By 2020, a corporate “no-cloud” policy will be as rare as a “no-internet” policy is today, says research firm Gartner.
Cloud-first, and even cloud-only, is replacing the defensive no-cloud stance that dominated many large providers in recent years. Today, most provider technology innovation is cloud-centric, with the stated intent of retrofitting the technology to on-premises.
“Aside from the fact that many organisations with a no-cloud policy actually have some under-the-radar or unavoidable cloud usage, we believe that this position will become increasingly untenable,” says Jeffrey Mann, research vice-president at Gartner. “Cloud will increasingly be the default option for software deployment. The same is true for custom software, which increasingly is designed for some variation of public or private cloud.”
This does not mean that everything will be cloud-based, and concern will remain valid in some cases. However, the extreme of having nothing cloud-based will largely disappear. Hybrid will be the most common usage of the cloud — but this will require public cloud to be part of the overall strategy. Technology providers will increasingly be able to assume that their customers will be able to consume cloud capabilities.
Gartner made a number of further predictions, including:
By 2019, more than 30% of the 100 largest vendors’ new software investments will have shifted from cloud-first to cloud-only.
The now well-established stance of cloud-first in software design and planning is gradually being augmented or replaced by cloud-only. This also applies to private and hybrid cloud scenarios.
“More leading-edge IT capabilities will be available only in the cloud, forcing reluctant organisations closer to cloud adoption. While some applications and data will remain locked in older technologies, more new solutions will be cloud-based, thus further increasing demand for integration infrastructure,” says Yefim V. Natis, vice-president and Gartner Fellow. “Rigid organisations cannot produce agile IT solutions. As delivery shifts more to the cloud, most IT organisations will have to reorganise to reflect the business realities of cloud computing: continuous innovation and change, pervasive integration, competing with cloud providers for some initiatives, and crucial prevalence of influence over control in IT’s relationship with lines of business. While historically the greatest competitor to external service providers has been internal IT, with spend shifts, structural reorganisations and the business realities mentioned above, cloud providers will be in the position to gain the upper hand.”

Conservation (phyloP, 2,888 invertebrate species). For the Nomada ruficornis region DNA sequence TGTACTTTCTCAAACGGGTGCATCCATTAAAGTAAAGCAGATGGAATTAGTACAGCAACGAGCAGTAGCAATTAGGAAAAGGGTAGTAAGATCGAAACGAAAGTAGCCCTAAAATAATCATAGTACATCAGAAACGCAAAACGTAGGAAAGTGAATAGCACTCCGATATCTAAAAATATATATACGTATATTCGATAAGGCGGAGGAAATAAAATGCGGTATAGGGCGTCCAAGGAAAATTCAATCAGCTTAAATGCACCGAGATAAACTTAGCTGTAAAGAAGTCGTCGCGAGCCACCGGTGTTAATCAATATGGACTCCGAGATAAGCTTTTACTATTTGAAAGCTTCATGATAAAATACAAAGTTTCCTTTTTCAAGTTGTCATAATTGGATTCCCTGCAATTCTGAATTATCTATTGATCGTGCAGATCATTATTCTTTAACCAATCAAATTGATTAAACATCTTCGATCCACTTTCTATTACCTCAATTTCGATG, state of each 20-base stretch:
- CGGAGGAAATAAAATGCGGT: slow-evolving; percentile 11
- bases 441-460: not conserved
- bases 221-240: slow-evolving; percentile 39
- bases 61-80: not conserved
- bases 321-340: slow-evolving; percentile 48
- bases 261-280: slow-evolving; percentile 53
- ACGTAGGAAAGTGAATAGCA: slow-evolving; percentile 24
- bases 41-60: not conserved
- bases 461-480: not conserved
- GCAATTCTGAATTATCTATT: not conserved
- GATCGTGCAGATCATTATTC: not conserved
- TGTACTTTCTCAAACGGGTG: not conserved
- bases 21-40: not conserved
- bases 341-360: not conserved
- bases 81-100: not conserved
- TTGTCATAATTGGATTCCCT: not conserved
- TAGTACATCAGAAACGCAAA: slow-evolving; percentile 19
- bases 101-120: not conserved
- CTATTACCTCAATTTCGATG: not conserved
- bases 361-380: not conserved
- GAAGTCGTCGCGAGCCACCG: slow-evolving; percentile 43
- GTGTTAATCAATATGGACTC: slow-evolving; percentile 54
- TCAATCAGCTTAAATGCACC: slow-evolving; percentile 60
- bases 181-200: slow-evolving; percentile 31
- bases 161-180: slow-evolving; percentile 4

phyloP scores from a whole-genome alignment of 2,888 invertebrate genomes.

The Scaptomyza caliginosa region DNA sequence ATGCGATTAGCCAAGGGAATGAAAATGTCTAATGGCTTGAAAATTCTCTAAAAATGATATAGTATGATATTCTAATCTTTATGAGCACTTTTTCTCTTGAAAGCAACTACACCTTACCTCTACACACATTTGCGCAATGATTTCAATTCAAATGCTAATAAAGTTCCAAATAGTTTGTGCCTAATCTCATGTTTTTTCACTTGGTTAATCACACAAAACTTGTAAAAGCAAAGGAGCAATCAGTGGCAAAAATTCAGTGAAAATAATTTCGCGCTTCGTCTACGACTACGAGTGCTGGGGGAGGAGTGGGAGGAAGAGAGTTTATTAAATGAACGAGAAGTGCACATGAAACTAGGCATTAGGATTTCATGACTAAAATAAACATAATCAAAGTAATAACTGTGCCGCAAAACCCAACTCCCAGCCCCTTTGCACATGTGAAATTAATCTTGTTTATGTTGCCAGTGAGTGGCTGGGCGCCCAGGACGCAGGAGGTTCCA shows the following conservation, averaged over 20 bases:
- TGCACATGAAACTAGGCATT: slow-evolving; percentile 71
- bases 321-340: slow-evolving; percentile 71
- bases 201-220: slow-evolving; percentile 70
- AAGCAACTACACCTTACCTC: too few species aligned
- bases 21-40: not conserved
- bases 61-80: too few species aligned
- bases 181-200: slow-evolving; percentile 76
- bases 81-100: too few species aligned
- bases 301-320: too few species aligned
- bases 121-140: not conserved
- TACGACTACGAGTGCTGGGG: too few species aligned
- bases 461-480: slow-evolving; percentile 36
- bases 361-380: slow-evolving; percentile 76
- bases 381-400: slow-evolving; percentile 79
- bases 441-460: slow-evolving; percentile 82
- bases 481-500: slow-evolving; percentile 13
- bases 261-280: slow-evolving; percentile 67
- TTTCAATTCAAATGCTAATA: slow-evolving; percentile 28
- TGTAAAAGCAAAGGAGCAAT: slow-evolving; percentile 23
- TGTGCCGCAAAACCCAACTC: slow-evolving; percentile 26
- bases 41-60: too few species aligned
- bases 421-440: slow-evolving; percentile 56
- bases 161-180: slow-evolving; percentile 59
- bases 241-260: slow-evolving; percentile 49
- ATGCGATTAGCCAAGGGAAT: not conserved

By 2020, more compute power will have been sold by IaaS and PaaS cloud providers than sold and deployed into enterprise data centres.
The Infrastructure as a Service (IaaS) market has been growing more than 40% in revenue per year since 2011, and it is projected to continue to grow more than 25% per year through 2019.
By 2019, the majority of virtual machines (VMs) will be delivered by IaaS providers. By 2020, the revenue for compute IaaS and Platform as a Service (PaaS) will exceed $55-billion — and likely pass the revenue for servers.
“With the growth of both bimodal computing and cloud provider offerings, software-defined enterprise data centers have become less centrally important than building a strong multi-provider management capability,” says Thomas J. Bittman, vice-president and distinguished analyst at Gartner. “Unless very small, most enterprises will continue to have an on-premises (or hosted) data centre capability. But with most compute power moving to IaaS providers, enterprises and vendors need to focus on managing and leveraging the hybrid combination of on-premises, off-premises, cloud and non-cloud architectures, with a focus on managing cloud-delivered capacity efficiently and effectively.”